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Desert Diary


Widespread through the semi-arid portions of the Americas, mesquite has been a sort of source-of-all-good-things of the plant world. Actually, "mesquite" should be plural, because there are various kinds, but all providing a variety of services.

Humans have utilized mesquite beans for thousands of years. Prepared in a variety of ways, the beans and their pods supply carbohydrates, proteins, fiber, and minerals. Kept dry and away from vermin, mesquite pods and patties of dried flour provide food long after the fall harvest season.

Native Americans used the plant for much more than food, however. Teas from beans or bark were used medicinally; the sap as a glue, a dye, and a medicine; the inner bark for basketry and coarse fabric; the thorns for tattooing and as small awls; and the wood for construction and fuel. And let's not forget that priceless commodity in the desert lands—shade!

Today, even a casual search of the Internet supplies numerous recipes, medicinal hints, commercial sources, and even a way to easily produce flavorful smoke for the outdoor grill.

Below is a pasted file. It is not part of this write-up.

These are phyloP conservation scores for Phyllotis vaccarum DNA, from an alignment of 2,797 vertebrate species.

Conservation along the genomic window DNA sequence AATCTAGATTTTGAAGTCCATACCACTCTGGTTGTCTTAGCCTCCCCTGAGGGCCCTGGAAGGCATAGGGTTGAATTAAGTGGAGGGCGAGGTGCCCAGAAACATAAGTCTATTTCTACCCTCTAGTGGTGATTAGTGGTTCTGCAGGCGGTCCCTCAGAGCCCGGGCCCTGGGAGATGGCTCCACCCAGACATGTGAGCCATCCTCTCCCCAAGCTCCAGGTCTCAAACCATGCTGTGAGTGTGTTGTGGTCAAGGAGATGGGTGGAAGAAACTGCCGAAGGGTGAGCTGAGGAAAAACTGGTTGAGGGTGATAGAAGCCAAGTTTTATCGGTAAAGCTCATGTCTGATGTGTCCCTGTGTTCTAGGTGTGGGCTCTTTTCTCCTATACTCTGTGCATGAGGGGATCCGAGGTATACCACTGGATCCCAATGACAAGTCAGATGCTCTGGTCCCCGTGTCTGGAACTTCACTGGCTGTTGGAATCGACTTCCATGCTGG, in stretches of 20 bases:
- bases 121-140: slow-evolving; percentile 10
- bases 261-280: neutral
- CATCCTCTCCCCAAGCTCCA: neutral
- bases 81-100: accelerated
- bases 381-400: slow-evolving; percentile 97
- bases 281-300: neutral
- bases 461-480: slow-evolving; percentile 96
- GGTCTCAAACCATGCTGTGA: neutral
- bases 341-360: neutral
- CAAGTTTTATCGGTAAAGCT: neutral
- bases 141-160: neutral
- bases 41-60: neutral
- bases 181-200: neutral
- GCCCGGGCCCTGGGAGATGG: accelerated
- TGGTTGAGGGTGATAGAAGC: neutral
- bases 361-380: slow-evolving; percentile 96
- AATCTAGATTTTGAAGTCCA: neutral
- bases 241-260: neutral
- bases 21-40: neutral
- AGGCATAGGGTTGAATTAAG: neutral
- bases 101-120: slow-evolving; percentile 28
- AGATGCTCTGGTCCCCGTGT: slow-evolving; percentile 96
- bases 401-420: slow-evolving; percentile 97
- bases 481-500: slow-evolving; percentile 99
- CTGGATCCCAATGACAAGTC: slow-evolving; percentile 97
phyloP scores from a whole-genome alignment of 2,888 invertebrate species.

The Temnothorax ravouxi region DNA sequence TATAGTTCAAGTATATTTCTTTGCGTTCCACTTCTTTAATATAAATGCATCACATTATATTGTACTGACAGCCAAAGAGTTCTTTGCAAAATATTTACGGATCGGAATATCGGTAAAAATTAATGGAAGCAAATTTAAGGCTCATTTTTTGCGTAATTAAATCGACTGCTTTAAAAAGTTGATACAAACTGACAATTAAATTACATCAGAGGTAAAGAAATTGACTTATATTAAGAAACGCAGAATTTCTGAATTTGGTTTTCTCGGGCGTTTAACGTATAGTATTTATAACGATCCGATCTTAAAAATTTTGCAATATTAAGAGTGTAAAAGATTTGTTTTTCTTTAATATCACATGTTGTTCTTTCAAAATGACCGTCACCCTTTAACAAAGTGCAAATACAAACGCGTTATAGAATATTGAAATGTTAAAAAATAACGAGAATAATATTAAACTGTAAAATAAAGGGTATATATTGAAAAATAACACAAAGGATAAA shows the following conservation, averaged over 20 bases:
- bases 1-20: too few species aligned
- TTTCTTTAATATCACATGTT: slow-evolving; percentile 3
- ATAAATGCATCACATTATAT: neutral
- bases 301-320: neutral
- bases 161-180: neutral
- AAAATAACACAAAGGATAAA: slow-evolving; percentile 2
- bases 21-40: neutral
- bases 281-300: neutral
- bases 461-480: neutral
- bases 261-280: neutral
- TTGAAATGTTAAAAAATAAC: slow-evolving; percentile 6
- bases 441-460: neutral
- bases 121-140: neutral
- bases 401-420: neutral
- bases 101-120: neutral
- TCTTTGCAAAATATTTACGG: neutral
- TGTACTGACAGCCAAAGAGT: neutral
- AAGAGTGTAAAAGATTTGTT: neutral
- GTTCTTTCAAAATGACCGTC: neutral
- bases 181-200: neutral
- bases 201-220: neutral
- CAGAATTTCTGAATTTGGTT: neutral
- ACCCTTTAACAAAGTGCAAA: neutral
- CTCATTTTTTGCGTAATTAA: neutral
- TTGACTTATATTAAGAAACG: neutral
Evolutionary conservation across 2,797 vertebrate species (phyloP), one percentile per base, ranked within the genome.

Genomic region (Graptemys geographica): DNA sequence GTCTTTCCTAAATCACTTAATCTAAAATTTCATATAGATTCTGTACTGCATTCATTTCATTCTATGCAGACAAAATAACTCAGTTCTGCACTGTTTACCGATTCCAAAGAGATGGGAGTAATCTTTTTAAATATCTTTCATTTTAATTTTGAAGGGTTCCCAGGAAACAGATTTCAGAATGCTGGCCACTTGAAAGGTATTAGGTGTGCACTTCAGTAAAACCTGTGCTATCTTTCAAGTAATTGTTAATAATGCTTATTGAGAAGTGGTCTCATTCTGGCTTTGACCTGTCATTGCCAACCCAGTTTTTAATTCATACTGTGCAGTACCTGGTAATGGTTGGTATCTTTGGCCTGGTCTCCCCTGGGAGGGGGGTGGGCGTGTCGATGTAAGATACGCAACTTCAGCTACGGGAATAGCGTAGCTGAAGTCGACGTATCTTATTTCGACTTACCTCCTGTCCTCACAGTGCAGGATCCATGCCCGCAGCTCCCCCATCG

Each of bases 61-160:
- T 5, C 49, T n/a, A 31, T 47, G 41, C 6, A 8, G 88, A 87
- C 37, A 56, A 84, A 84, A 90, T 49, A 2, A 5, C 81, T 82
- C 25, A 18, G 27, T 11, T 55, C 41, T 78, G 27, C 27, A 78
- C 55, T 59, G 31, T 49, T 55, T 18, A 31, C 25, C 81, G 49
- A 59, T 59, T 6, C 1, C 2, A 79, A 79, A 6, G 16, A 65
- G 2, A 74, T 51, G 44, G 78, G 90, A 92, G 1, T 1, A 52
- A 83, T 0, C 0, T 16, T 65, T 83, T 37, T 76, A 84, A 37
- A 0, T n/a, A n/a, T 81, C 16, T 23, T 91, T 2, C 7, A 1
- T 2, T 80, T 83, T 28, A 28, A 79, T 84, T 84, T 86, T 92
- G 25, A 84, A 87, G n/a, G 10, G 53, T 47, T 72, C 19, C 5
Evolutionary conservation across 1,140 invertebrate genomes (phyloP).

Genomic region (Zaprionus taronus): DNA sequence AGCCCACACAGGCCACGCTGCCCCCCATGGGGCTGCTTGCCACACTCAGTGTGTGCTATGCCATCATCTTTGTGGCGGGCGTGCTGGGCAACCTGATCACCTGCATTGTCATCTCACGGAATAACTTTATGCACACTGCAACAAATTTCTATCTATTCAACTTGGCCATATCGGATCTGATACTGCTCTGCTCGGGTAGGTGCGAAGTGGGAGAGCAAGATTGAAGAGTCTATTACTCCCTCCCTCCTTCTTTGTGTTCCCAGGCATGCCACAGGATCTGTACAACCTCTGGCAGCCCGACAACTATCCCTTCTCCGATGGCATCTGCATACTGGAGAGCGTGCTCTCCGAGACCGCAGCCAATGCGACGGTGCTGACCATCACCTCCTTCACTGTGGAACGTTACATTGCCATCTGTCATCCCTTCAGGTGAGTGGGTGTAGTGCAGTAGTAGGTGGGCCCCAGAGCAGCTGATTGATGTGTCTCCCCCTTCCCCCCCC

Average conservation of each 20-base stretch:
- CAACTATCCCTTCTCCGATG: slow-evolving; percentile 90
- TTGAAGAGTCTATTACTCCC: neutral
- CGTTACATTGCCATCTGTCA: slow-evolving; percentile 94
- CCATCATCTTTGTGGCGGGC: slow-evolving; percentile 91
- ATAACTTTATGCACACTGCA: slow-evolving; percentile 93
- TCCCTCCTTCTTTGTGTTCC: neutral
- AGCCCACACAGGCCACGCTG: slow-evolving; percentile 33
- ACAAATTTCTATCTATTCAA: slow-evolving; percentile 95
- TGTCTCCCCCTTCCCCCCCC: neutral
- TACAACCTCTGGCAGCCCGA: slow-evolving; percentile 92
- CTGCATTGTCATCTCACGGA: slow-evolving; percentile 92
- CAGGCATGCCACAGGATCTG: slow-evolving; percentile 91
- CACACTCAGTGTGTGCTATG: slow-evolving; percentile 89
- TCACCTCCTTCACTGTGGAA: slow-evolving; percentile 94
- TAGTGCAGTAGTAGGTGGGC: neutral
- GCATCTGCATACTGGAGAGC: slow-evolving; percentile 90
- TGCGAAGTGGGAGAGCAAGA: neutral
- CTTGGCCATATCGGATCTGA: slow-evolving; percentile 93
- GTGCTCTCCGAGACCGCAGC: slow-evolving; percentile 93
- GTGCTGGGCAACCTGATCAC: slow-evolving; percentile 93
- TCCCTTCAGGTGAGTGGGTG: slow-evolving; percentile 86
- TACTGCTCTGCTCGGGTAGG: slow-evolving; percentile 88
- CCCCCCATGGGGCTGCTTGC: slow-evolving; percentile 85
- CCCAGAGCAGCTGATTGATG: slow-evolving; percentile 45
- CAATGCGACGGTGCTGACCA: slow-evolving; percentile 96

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Contributor: Arthur H. Harris, Laboratory for Environmental Biology, Centennial Museum, University of Texas at El Paso.

Desert Diary is a joint production of the Centennial Museum and KTEP National Public Radio at the University of Texas at El Paso.

bean and leaves   screwbean flowers

Left: Leaves and bean of the Honey Mesquite (Prosopis glandulosa). Photograph by Wynn Anderson. Right: Leaves and flowers of Screwbean Mesquite (Prosopis pubescens). Photograph by A.H. Harris.

overview of mesquite tree

A large honey mesquite. Photograph by Wynn Anderson.



Web Resources

DesertUSA. Recipes.